In this brief guide we are going to answer the question: can you rent a house to a family member on benefits?

Can you rent a house to a family member on benefits

No, you cannot rent a house to a family member on benefits as Housing Benefit regulations strictly forbid you to rent a house to a family member on benefits. If you are caught paying rent to a family member and you are on benefits, you will have to repay all the money you have paid as rent.

You generally cannot rent a house to a family member on benefits but there are some scenarios where this may work.

Below are the scenarios where paying rent to a family member may have some consequences

If you live in the same house as your family member

If you live in the same house with your close family member then it is not allowed to rent a house to the family member if they are on housing benefits or universal credit.

When referring to the term “close family member” this could be:

Your parents

Your brothers

Your sisters

Your stepbrother

Your stepsister

Your brother-in-law

Your sister-in-law

Your father in law

Your mother-in-law

Your son-in-law

Your daughter-in-law

Your half-sister

Your half-brother

Your stepchild

Your wife

Your husband

Your ex-wife

Your ex-husband

Your civil partner

The wife, husband or civil partners of any of the above

You may be able to get housing benefit and universal credit which you can use to pay rent to a family member outside of this group such as your grandmother or uncle.

You can only pay rent to them if you have a commercial agreement rather than no agreement ar all or an informal agreement. Using an assured short tenancy agreement may be the best option.

You can live with a family member who claims benefits but if you are an adult then this may reduce the amount in benefits they are able to claim.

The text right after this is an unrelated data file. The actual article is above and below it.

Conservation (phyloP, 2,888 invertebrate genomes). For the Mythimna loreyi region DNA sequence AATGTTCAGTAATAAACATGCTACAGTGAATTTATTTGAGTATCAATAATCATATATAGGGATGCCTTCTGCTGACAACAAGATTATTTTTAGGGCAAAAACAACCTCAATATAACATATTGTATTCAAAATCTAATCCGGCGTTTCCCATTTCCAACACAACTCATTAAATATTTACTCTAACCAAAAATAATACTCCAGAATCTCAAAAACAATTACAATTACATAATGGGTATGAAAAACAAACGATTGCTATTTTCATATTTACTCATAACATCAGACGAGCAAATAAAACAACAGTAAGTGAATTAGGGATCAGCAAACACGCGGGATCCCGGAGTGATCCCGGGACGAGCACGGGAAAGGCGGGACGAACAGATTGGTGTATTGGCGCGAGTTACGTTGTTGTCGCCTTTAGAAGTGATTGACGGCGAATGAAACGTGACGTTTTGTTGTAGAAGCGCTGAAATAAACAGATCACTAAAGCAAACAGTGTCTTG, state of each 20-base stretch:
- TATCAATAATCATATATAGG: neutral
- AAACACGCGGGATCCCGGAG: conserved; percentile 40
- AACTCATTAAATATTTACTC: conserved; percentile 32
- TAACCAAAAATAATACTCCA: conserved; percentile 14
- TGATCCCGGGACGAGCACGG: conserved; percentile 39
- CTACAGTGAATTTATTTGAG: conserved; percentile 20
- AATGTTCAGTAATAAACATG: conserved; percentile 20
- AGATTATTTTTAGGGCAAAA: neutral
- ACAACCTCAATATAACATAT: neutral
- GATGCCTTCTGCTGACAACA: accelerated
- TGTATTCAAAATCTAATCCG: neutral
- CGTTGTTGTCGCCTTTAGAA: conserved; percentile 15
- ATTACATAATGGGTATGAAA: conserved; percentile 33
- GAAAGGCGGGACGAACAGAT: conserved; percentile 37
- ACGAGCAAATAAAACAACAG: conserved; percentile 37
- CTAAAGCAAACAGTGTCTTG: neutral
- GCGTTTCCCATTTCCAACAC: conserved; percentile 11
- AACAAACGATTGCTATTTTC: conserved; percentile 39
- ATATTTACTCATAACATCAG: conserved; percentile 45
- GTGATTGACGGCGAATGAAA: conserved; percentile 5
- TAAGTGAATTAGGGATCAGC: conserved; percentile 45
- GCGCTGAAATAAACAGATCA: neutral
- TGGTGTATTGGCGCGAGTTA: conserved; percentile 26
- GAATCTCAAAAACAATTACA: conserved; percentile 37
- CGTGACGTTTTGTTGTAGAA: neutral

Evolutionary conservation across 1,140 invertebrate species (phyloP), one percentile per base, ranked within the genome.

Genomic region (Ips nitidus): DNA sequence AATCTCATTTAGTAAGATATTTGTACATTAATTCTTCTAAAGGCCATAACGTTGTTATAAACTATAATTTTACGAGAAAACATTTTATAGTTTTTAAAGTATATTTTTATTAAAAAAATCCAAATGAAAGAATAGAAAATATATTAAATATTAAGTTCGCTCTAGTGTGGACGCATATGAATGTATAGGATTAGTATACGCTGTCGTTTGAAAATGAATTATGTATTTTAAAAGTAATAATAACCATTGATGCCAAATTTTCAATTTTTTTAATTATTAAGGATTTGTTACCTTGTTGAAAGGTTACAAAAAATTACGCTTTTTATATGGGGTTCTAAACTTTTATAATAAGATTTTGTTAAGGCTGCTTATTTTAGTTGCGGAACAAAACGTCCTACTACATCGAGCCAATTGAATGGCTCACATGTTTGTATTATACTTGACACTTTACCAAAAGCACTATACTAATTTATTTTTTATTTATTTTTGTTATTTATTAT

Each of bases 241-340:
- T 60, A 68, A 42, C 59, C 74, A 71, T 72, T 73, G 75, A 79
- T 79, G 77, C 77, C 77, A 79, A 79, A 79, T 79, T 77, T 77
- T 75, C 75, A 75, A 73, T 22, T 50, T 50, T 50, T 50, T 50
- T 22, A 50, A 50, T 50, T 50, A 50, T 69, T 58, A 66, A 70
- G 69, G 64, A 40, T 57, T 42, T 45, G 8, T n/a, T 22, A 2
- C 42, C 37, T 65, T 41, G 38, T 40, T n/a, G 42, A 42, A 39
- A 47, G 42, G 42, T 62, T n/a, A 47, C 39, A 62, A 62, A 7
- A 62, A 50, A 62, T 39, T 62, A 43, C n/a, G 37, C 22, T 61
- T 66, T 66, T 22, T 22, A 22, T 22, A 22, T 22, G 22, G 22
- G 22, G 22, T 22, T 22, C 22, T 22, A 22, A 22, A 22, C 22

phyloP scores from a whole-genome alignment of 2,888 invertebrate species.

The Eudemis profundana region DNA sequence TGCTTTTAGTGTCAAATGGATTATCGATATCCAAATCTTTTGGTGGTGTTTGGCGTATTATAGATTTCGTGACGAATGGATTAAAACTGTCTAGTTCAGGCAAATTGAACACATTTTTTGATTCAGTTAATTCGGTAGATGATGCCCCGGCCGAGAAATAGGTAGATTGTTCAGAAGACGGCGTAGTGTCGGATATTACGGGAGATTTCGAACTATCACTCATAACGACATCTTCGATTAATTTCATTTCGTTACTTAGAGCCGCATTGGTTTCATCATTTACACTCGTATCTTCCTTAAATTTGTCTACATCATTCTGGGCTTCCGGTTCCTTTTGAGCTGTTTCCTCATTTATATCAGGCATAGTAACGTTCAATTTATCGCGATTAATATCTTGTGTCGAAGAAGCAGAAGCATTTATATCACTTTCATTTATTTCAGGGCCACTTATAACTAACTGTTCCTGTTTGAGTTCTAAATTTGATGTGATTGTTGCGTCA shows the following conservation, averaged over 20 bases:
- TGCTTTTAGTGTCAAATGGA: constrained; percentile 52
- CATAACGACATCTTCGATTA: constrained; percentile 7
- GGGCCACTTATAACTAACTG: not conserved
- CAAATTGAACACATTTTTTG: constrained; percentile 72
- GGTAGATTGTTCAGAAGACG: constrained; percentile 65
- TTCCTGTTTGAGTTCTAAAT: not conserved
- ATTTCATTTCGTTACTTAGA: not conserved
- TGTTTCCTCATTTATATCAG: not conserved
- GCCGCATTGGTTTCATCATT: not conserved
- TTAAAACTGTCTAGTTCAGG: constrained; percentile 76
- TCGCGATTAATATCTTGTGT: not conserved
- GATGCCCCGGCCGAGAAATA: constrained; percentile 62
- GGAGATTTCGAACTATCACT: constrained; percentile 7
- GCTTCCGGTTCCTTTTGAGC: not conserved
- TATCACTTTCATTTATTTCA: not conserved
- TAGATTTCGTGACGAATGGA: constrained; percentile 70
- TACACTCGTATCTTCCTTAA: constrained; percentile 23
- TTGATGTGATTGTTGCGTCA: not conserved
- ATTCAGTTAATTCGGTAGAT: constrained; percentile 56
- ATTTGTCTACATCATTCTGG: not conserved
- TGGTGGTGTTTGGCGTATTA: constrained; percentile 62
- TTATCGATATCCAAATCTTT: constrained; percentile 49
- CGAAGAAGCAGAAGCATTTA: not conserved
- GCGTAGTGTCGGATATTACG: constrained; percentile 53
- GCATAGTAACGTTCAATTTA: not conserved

If you are renting to an ex-partner

If you are renting a house to an ex-partner who is on benefits then this may be allowed under the following circumstances:

If the person renting the house has a child with the landlord and the child is under the age of sixteen

You pay rent to an ex-partner for a home you both lived in before when you were together

You pay rent to an ex-partner for a house you have never lived in but you won’t be able to do this if you have a child with your ex-partner and the child lives with you.

The tenancy must be a commercial agreement such a san assured shorthold tenancy agreement.

Under the conditions above you may be able to claim housing benefit or universal credit.

If your family member lives in a separate house

If your family member lives in a separate house then you can rent a house to a family member who is on benefits.

The rental relationship must be a formal one with a commercial agreement such as an assured shorthold tenancy agreement. It cannot be an informal agreement or an arrangement where no agreement is in place.

For the family member to claim benefits they may have to provide additional documents proving certain things in regards to the rental relationship.

Some of the documents that may be requested include:

The tenancy contract

Proof of rental payments 

A gas certificate

Your tenancy deposit scheme details

Your likelihood of eviction if you cannot pay rent

What to do if refused benefits?

If you are refused housing benefits or universal credit because you are renting from a family member then you may be able to challenge this decision. You should seek help from the citizen’s advice bureau.

FAQS: Can you rent a house to a family member on benefits

Below are some of the most frequently asked questions in relation to this topic.

Can you claim housing benefit if you rent from a family member?

Yes, you may be able to claim benefits if you rent from a family member but under certain circumstances. E.g the tenancy must be a commercial one and they must not be a close family member.


In this brief guide, we answered the question “ can you rent a house to a family member on benefits? “ If you have any questions or comments please let us know.

John Bate

John has 22 years of experience in financial services. This spans across financial research, financial services (As a qualified mortgage broker and underwriter), financial trading and sales at global investment banks. While working as a publishing research analyst, he covered European bank credit and advised institutional clients on investment strategies at both JP Morgan and Societe Generale. John has passed all three levels of the CFA (Chartered Financial Analyst) programme.